The late Lavern Nance was a legendary race car builder who won the respect of customers and competitors alike.
After working as a plant manager at Beech, he and his wife, Marvell, opened their own machine shop in 1959 and began building parts for local aircraft companies. It wasn’t long before they began creating parts for race cars and that business soon flourished, with complete Super Modified and Sprint Cars eventually being turned out in their facilities.
According to local racing fans, at one point Nance was selling 100 to 150 race cars a year, and they were among the lightest, fastest, most innovative machines on the track. But there was one special car that Nance turned out, near the end of his career, in 1992, that achieved legendary status of its own: what is believed to be the only titanium-chassied Sprint Car in the country.
And it all started with a racing bicycle.
Digital Access For Only $0.99
For the most comprehensive local coverage, subscribe today.
“Mr. Nance was an innovator. He was always thinking about ways to make things lighter … and faster. Or how to make two parts into one,” said Steve Bahm, who recently restored the titanium #1n car with the help of local round track racers.
Paul Diefenbach, who raced bicycles on the same team as Bahm, had talked to Nance about building him a titanium-framed racing bicycle and the notion of a super-strong, super-lightweight round-track racer apparently germinated in Nance’s fertile mind.
It was an expensive undertaking, with the titanium tubing required for the job reportedly costing $10,000 at the time. As the story goes, the raw materials were smuggled into an aircraft plant and welded into a working chassis in a special pressurized Argon gas facility.
Joe Swafford, who had teamed up with Nance on other race cars, supplied a 410 cubic inch Rodeck copy of a small block Chevy engine for the titanium car and it was raced fewer than a half-dozen times. Tragically, during its brief racing history, the car was involved in a fatal accident at 81 Speedway. A front wheel/tire assembly came off the car, bounced over a safety fence and struck two young racing fans, a brother and sister. Both died of their injuries.
Nance retired and sold off his race shop that same year and the car was sold at auction. Over the intervening years, it changed hands several times and dropped off the radar.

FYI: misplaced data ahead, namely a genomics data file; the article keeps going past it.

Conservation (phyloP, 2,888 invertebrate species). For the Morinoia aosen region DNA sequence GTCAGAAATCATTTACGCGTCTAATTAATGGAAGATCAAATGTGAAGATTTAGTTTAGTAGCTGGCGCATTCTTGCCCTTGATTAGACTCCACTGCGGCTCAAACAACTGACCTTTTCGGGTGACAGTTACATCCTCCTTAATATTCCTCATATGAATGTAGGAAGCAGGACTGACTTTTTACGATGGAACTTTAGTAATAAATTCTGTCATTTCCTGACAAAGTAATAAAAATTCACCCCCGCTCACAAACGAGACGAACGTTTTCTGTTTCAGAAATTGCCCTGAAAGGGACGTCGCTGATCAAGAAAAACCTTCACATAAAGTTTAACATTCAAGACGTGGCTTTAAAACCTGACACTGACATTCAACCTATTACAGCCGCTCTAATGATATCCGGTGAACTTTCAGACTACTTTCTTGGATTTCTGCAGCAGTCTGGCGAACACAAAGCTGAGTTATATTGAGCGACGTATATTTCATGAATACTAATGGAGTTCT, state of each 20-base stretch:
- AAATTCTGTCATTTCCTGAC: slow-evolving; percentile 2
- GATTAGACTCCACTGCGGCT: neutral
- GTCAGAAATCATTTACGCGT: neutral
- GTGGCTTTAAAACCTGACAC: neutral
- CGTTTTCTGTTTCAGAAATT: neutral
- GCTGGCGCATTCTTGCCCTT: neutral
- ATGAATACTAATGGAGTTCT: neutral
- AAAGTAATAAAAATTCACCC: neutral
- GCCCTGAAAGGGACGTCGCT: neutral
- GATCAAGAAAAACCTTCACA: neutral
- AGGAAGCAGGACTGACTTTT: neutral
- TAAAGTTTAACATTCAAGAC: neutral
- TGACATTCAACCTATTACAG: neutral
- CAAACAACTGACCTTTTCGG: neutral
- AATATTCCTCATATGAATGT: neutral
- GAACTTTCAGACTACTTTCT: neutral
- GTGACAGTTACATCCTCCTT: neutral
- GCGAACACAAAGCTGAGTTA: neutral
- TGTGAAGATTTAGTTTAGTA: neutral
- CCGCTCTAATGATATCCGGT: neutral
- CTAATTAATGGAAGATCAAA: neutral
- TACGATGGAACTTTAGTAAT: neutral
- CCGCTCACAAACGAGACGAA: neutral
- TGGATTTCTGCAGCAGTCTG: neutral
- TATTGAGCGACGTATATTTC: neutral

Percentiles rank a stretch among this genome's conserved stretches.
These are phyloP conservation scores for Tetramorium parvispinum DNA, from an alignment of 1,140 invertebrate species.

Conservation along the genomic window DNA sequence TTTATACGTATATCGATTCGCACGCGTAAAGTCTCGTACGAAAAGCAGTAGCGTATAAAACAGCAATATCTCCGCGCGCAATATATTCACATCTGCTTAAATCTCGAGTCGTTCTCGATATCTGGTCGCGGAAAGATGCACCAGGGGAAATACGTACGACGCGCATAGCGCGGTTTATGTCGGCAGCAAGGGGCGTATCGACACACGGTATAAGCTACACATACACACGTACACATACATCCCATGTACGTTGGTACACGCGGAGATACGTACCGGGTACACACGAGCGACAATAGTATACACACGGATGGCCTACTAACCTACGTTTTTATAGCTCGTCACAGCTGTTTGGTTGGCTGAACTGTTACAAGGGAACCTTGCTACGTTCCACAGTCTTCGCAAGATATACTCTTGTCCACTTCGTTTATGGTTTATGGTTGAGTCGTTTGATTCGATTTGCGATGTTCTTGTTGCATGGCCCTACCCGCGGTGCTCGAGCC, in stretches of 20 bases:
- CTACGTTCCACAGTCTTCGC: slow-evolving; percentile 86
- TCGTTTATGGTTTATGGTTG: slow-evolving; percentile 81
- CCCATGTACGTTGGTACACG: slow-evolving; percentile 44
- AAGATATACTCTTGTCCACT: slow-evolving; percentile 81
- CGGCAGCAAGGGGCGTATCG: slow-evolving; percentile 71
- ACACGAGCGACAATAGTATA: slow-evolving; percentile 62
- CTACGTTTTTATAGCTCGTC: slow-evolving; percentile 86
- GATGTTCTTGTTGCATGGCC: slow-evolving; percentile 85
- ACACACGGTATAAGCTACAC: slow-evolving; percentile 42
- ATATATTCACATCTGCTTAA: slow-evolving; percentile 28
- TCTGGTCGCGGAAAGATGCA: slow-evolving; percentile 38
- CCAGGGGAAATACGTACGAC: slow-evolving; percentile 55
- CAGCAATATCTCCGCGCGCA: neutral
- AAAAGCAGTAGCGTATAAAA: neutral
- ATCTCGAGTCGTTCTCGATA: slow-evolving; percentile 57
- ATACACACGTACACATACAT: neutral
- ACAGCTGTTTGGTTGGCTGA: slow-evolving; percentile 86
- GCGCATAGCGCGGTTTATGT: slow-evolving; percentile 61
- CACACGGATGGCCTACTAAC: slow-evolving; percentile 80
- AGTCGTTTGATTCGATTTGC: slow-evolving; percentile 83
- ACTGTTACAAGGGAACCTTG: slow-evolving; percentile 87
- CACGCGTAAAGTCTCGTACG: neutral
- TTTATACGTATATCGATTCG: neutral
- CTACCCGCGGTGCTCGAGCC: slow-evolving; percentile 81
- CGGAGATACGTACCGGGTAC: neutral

Then one day, Dennis Dye, a member of the board of the Belleville High Banks racing museum, called Bahm.
“He said I know where the titanium car is … would you be interested in it?” The museum was interested in displaying the unique machine and offered to help arrange its restoration.
“In 2004 I made a deal to buy the car from Mike Evans ... met him in the parking lot of Texas Motor Speedway. Bahm learned that Joe Swafford still had the original engine for the car, and Bahm’s friend Steve Carbone, the late drag racer, freshened up the power plant for him.
The engine had been dyno-tested at 740 horsepower at some point and, given the fact it now resides in an 86-inch wheelbase car that weighs in at 980 pounds with a full load of fuel, Bahm believes it could still be competitive on today’s race tracks.
Besides the titanium frame, aluminum and magnesium pieces were used to help keep the weight down.
“There isn’t much on the car that a magnet will stick to,” Bahm noted.
The car was in decent condition at the start of the project.
“It was not beat up from the race track, but from sitting in a garage. The wing had a big hole in it. In the restoration, we really didn’t change or update anything,” Bahm said.
Mike Thompson and Louie Thompson (no relation) provided the bulk of the labor, with disassembly and reassembly being done at Warren “Jelly” Wilhelm’s shop, where the top wing was repaired.
Scott Nance also worked on the car, which was repainted in the original Sherwin Williams bright white by Daryl Williams, with Nadine Ward brought in to recreate the original graphics she had done more than two decades before. Debbie Thompson sourced the period-correct decals.
Dwight Diefenbach reupholstered the aluminum racing seat and Fred Stewart donated the rare McCreary racing tires to the project.
The titanium car was finished in time to be present at the recent induction of the entire Nance racing family into the Belleville museum’s Hall of Fame. It will next be on display in the Gasoline Alley section of the upcoming BlackTop Nationals, August 21-23. Eventually, it will be taken back to Belleville for long-term display.
Reach Mike Berry at firstname.lastname@example.org.